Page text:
Last November a visitor to the Grammar Shop of the Alpha Agora asked about the construction, “I thought her not so pretty” and I only got around to replying today. Here are my thoughts. They point up an interesting difference between languages with case systems (nouns with endings which change with changes in sentence functions) and without them. English is in the final stage of losing its cases.
There are several verbs that accept direct objects with ‘predicate’ adjectives, most have to do with mental processing. It is parallel to consider, as in “I consider that she is pretty” or, shortened, “I consider her pretty,” “I imagined her pretty;” “I imagined that she would be pretty” or “I imagined her pretty.”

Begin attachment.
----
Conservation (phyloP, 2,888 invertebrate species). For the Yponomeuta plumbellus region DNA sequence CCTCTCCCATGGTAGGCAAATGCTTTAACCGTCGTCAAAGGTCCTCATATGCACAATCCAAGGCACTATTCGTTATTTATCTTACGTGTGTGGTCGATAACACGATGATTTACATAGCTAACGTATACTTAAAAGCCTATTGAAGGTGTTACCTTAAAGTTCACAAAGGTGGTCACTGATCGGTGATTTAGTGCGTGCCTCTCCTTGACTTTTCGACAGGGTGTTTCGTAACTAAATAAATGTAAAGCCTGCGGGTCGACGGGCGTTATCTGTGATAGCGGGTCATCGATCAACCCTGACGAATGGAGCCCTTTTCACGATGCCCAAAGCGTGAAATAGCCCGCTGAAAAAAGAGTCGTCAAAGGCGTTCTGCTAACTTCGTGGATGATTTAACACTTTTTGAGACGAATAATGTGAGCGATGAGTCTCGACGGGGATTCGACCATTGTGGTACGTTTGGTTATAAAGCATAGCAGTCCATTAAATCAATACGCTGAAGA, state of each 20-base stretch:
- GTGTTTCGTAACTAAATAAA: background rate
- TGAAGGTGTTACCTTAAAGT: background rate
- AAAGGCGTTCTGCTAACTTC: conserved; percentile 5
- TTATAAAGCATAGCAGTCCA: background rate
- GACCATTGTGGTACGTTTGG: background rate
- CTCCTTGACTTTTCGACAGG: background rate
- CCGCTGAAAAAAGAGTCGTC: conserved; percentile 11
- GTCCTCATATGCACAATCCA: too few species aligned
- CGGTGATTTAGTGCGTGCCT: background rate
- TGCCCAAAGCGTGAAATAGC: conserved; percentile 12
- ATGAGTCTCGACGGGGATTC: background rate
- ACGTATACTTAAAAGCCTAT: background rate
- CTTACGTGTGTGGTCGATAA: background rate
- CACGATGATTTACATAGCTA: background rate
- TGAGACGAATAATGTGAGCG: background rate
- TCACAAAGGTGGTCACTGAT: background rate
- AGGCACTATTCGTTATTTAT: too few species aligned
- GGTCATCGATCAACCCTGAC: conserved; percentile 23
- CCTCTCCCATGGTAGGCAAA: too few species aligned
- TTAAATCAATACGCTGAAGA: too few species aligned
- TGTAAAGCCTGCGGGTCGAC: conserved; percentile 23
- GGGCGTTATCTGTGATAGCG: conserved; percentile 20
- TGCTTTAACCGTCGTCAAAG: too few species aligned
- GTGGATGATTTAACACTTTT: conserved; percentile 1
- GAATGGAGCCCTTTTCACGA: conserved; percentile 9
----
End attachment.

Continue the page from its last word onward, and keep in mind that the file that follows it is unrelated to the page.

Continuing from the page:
It is a peculiar prerogative of English which allows predicates of nouns in the objective case. In languages like German and Russian, where the objectives (accusative) case is used only for direct objects and direct objects cannot be the subject of a phrase, such constructions are impossible. Notice that in the shortened sentences above her is the direct object of the main sentence and subject of the dependent clause “her (=she is) pretty”.
We do this elsewhere, too, usually using the infinitive construction. In the sentence “I asked her to do it,” her is the direct object of asked and the subject of do it at the same time. In languages with real case systems, this is impossible. It is possible in English because the case system has vanished except for the pronouns I, we, he, she and our comfort level with constructions like between you and I show that it is on the way out even for these pronouns.